Dr. Sandro Sessarego
Sandro Sessarego is Assistant Professor in the Department of Spanish and Portuguese at the University of Texas at Austin. He received his Ph.D. in Hispanic Linguistics in 2010 from the Ohio State University and his J.D. in Italian Law in 2016 from the Università degli Studi di Roma. He works primarily in the fields of legal history, contact linguistics, sociolinguistics and syntax. Among other works, he is the author of Afro-Peruvian Spanish: Spanish Slavery and the Legacy of Spanish Creoles (John Benjamins, 2015), The Afro-Bolivian Spanish Determiner Phrase: A Microparametric Account (Ohio State Press, 2014), Chota Valley Spanish (Iberoamericana/Vervuert, 2013), and Introducción al Idioma Afroboliviano (Plural Editores, 2011). He is the editor of The Dynamics of Language Variation and Change (John Benjamins, in press), Spanish Language and Sociolinguistic Analysis (John Benjamins, 2016), New Perspectives on Hispanic Contact Linguistics in the Americas (Iberoamericana/Vervuert, 2015), and Current Formal Aspects of Spanish Syntax and Semantics (Cambridge Scholars Publishing, 2012).
Sessarego, S. & F. Tejedo-Herrero. (eds.) (2016). Spanish language and sociolinguistic analysis. Amsterdam/Philadelphia: John Benjamins.
- Sessarego, S. & M. González-Rivera. (eds.) (2015). New perspectives on Hispanic contact linguistics in the Americas. Madrid/Frankfurt: Iberoamericana and Vervuert.
Sessarego, S. (2015). Afro-Peruvian Spanish. Amsterdam/Philadelphia: John Benjamins.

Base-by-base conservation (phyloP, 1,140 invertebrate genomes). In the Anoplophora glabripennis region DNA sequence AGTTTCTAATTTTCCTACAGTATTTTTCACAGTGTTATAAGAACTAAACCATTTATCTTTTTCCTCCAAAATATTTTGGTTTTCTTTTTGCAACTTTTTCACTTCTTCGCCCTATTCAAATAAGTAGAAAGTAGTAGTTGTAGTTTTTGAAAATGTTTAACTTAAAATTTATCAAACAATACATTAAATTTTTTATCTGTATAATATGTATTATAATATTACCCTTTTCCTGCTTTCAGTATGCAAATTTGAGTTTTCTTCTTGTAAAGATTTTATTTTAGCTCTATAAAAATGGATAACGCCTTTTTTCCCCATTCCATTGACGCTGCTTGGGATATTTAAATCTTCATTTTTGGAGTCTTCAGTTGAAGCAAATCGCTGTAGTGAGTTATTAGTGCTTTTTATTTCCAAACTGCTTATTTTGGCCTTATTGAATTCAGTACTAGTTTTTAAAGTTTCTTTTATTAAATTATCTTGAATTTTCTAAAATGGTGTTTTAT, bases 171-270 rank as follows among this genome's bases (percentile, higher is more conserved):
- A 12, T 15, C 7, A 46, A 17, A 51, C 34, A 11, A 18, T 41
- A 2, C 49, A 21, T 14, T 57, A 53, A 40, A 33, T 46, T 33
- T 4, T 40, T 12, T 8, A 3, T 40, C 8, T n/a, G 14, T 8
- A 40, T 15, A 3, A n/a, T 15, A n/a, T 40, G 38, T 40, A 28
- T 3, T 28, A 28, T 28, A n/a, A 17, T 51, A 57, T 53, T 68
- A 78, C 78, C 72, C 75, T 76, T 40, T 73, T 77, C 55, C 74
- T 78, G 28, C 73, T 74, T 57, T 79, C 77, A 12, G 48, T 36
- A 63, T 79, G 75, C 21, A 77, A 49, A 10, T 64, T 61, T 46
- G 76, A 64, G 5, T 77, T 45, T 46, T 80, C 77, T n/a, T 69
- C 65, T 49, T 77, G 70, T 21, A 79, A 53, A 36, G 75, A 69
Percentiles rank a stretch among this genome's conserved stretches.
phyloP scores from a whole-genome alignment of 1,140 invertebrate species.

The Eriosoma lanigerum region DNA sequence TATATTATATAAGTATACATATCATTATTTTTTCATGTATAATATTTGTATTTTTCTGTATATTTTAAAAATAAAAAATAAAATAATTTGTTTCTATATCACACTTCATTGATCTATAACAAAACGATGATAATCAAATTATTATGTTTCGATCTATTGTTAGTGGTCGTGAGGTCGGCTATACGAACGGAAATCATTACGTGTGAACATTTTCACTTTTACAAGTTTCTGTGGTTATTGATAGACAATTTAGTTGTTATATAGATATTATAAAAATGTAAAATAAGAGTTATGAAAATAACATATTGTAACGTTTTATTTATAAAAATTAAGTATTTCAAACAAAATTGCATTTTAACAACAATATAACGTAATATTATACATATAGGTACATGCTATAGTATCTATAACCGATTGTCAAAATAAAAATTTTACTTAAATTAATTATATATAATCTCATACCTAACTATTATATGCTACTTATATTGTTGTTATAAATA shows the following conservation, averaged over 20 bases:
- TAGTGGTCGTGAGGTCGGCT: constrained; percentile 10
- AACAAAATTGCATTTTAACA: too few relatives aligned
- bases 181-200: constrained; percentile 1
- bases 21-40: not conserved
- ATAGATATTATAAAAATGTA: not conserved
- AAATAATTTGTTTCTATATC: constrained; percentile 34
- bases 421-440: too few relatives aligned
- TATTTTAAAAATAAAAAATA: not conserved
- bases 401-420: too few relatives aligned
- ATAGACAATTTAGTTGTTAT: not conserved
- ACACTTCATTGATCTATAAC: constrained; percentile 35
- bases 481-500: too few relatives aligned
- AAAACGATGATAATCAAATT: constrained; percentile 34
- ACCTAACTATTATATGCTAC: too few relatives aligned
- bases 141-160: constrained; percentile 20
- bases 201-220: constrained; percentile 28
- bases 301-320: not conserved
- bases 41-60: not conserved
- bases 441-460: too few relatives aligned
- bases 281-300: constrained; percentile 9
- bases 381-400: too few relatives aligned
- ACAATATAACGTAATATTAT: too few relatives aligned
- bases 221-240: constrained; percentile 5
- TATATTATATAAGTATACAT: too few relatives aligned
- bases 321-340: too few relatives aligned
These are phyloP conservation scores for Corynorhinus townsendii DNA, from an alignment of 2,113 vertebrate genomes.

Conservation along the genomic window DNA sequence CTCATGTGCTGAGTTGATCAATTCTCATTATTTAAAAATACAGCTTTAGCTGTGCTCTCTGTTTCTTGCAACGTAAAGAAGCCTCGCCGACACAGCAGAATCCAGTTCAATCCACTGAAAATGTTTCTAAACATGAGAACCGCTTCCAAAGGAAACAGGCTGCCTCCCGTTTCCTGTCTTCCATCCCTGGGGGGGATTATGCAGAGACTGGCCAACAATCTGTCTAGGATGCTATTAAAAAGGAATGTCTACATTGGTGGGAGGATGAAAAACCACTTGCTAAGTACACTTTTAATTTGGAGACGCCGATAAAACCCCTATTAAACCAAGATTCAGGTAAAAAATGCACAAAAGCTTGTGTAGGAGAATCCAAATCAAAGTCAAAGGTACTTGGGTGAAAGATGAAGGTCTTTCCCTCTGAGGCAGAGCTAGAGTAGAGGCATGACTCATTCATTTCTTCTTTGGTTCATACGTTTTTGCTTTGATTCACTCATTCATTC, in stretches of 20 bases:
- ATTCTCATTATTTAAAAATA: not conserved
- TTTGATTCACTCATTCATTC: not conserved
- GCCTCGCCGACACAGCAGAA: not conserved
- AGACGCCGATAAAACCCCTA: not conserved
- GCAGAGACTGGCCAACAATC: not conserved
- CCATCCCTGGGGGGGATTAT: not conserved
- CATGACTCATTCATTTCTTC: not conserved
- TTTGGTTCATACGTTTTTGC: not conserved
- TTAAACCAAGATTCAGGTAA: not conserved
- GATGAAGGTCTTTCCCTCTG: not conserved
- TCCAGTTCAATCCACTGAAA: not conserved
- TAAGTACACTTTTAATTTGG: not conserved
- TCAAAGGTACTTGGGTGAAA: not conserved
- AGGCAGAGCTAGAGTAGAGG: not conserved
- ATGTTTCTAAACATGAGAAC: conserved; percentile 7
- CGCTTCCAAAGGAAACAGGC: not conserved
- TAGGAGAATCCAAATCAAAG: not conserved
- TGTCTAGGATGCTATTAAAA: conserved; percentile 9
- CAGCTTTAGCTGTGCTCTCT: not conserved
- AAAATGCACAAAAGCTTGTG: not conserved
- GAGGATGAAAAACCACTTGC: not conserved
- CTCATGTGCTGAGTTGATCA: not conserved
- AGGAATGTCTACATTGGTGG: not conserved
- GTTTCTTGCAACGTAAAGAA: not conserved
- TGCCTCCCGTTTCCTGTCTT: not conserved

Sessarego, S. (2014). The Afro-Bolivian Spanish determiner phrase. Columbus: The Ohio State University Press.
Sessarego, S. (2013). Chota Valley Spanish. Madrid/Frankfurt: Iberoamericana and Vervuert.
Chocó Spanish: Casting Light on its Grammar and History
The linguistic study of the Afro-Hispanic Languages of the Americas (AHLAs), the languages that developed in Latin America from the contact of African languages and Spanish in colonial times, and the socio-historical analysis of their evolution form the main theme of my research program. This project combines linguistic, socio-historical, legal and anthropological insights to cast light on Chocó Spanish (CS), an Afro-Hispanic language spoken in the Pacific lowlands of Colombia. This project will lead to the production of my new book, Chocó Spanish: An Afro-Hispanic Language on the Spanish Frontier. The interdisciplinary nature of this investigation and its focus on a little-studied Afro-Hispanic community make this work not only valuable to linguists; rather, other humanities scholars will also find it appealing.